Throughout the third and fourth decades of the twentieth century, the college offered public higher education to women, growing in size and reputation. The first class of 42 women graduated in 1922. In 1955, the college was renamed Douglass College in honor of its founder and first dean. Since 2007, Douglass is the only residential women’s college in the nation that is housed within a world class public research university.
Women’s Studies and Leadership Programs
Building on the early initiatives at Douglass College, Rutgers, in the late 1960’s was among the first schools in the nation to offer courses in Women’s Studies and to encourage path breaking new research on women and gender. By 1970, Rutgers established a Women’s Studies Program. Rutgers was also one of the leaders in offering educational programs on women in public leadership, and in 1971, the Center for American Women and Politics was founded at the Eagleton Institute of Politics on the Douglass College Campus. Throughout the 1970’s and 1980’s women’s education at Rutgers expanded and, across the nation, women’s studies became a major social, political, and intellectual movement in the United States. The Institute for Research on Women was founded at Rutgers in 1971 and in 1989, the Center for Women’s Global Leadership was founded at Douglass College.
Today Rutgers is home to the largest and most distinguished collection of academic units devoted to women and formally connected since the early 1990’s as the Institute for Women’s Leadership Consortium.
Launching the Institute for Women’s Leadership Consortium
In the late 1980’s Mary S. Hartman, then Dean of Douglass, began to meet informally with the directors of the women’s programs and centers located on the Douglass campus. These gatherings became a forum for working collaboratively to develop and strengthen women’s education at Rutgers and to consider the critical underrepresentation of women in leadership in all arenas at the local, national and international levels.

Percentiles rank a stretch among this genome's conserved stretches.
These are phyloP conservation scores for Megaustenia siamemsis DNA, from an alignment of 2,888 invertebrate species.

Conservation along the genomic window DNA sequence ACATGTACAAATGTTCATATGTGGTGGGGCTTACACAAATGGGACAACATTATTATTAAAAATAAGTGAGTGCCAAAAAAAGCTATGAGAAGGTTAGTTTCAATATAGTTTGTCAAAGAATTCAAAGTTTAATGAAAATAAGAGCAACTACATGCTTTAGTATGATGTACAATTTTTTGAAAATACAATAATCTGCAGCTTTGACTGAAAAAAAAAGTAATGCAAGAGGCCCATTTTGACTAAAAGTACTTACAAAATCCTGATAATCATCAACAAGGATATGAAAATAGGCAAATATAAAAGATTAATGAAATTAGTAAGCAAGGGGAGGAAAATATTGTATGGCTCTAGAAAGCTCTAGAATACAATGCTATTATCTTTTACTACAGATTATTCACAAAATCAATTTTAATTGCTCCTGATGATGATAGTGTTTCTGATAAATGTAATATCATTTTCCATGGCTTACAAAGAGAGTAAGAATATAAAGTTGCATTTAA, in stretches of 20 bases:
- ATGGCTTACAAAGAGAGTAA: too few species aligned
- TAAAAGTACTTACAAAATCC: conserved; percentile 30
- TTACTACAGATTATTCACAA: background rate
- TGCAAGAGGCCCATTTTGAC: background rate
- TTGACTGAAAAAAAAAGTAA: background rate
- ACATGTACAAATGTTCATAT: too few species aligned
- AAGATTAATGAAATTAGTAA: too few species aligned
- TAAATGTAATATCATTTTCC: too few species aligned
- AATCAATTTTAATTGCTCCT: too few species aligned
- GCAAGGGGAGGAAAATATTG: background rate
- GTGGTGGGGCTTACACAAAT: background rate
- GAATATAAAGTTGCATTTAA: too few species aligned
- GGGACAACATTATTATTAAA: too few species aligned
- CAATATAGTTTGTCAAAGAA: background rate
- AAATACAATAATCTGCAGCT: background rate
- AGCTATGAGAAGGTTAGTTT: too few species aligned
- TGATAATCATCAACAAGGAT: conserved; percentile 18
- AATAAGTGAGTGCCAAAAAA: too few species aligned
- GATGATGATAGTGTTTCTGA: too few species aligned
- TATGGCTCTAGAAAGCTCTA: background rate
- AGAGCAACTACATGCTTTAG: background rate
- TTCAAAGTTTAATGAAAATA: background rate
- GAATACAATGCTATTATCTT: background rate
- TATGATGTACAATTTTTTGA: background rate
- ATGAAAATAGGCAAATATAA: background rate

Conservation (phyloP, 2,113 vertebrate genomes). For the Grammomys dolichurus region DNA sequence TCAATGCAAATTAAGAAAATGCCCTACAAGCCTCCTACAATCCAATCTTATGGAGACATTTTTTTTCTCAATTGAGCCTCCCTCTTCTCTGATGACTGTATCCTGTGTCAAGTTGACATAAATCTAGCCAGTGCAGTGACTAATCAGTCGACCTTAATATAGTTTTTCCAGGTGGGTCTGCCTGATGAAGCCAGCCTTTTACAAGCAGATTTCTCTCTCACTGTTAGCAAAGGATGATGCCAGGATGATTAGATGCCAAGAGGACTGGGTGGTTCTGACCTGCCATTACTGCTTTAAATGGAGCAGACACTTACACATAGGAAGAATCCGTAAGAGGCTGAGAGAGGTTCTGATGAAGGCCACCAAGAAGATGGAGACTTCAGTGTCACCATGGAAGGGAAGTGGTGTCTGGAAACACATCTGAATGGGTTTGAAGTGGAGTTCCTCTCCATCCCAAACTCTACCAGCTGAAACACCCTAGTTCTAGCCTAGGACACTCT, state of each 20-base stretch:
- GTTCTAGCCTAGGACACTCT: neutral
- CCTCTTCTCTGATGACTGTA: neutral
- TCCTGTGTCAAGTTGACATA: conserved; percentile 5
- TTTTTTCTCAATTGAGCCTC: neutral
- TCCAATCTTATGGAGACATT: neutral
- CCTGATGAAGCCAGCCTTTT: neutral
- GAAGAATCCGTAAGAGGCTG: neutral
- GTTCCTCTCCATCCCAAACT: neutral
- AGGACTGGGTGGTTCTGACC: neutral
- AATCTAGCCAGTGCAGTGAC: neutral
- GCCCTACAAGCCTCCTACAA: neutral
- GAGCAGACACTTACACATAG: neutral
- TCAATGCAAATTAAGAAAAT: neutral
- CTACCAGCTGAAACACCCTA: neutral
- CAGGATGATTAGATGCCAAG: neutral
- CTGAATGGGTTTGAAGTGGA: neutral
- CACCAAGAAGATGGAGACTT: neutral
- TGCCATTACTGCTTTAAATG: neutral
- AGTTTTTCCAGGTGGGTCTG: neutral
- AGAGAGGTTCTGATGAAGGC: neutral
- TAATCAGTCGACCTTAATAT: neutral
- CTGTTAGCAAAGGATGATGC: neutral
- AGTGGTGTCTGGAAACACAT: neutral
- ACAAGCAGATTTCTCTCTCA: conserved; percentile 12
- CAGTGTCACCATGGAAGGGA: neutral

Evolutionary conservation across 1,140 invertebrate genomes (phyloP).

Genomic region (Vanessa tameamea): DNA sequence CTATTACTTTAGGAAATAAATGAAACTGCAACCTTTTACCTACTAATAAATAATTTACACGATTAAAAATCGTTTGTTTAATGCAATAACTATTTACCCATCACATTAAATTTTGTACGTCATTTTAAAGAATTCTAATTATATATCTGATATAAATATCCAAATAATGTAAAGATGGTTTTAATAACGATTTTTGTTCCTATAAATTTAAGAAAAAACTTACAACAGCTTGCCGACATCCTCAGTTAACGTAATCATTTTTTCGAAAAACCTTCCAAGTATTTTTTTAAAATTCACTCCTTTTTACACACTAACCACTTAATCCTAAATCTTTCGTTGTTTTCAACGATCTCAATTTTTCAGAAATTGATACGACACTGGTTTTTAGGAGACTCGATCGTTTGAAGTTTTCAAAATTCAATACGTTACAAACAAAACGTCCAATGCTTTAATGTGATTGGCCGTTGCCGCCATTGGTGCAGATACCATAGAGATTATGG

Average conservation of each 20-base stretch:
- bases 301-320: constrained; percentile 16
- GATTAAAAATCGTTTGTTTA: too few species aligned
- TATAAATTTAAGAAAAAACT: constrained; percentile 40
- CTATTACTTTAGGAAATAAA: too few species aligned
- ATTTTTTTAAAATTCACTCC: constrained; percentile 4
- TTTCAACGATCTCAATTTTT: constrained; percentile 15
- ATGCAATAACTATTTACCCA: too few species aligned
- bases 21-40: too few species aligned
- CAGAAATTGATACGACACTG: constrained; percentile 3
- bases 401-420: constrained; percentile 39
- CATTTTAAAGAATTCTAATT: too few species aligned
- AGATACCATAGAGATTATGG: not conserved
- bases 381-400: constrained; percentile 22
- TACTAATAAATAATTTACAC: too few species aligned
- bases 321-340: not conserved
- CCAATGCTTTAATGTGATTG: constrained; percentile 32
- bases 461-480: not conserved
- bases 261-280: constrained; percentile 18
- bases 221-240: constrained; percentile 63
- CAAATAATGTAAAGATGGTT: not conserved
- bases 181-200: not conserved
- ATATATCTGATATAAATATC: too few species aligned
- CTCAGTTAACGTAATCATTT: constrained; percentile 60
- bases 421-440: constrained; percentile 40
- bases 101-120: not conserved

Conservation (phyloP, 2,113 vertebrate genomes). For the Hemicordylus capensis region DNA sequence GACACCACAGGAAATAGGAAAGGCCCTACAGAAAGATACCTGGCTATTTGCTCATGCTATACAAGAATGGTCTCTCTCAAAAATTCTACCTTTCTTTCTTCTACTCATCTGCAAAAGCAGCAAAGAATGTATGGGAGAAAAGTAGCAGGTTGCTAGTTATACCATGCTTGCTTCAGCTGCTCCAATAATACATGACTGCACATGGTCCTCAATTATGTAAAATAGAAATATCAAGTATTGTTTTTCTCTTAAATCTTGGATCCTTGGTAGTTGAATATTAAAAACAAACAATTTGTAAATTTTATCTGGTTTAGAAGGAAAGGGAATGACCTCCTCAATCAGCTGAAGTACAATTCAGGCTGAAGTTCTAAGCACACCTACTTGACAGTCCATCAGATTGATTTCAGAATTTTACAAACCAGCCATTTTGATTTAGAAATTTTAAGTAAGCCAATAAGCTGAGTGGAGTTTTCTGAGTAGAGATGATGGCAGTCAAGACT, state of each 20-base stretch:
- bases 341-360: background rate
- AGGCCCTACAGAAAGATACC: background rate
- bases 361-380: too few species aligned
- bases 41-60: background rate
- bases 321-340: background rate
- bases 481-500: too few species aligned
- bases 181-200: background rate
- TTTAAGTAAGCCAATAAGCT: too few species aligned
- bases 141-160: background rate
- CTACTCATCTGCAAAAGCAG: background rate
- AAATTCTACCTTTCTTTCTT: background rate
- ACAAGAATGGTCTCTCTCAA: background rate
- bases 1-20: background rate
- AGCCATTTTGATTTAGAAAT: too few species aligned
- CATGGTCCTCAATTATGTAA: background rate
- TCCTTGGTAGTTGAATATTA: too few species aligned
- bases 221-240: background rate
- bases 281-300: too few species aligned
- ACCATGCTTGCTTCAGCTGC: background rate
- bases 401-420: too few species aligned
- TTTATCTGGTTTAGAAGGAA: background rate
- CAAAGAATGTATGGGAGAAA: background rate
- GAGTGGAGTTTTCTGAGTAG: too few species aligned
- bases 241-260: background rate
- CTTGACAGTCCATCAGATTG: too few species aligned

In 1991, under Mary Hartman’s leadership, the directors formed a consortium to address this underrepresentation. Declaring the mission of the Institute as “dedicated to examining issues of leadership and advancing women’s leadership in education, research, politics, the workplace, and the world,” the founding directors established the Institute as a collaborative enterprise, the nation’s first such consortium dedicated to women’s lives and leadership.
The founding directors of the new Institute for Women’s Leadership were:
- Mary S. Hartman, Dean of Douglass College
- Ruth B. Mandel, Director, Center for American Women and Politics, Eagleton Institute of Politics
- Alice Kessler-Harris, Director, Women’s Studies Program; (now Women’s and Gender Studies)
- Carol Smith, Director, Institute for Research on Women
- Charlotte A. Bunch, Director, Center for Women’s Global Leadership
Shortly after its founding, the Institute added the Center for Women and Work, directed by Dorothy Sue Cobble at the Rutgers School of Management and Labor Relations (1993). In 2007, under Judith Brodsky and Ferris Olin’s leadership, the Institute for Women and Art (now the Center for Women in the Arts and Humanities) joined the consortium. In 2008, the Office for the Promotion of Women in Science, Engineering and Mathematics, under the direction of Vice President Joan Bennett, became the eighth member unit of the Institute for Women’s Leadership. The Center on Violence Against Women and Children, directed by Judy Postmus, became the ninth consortium member in 2011.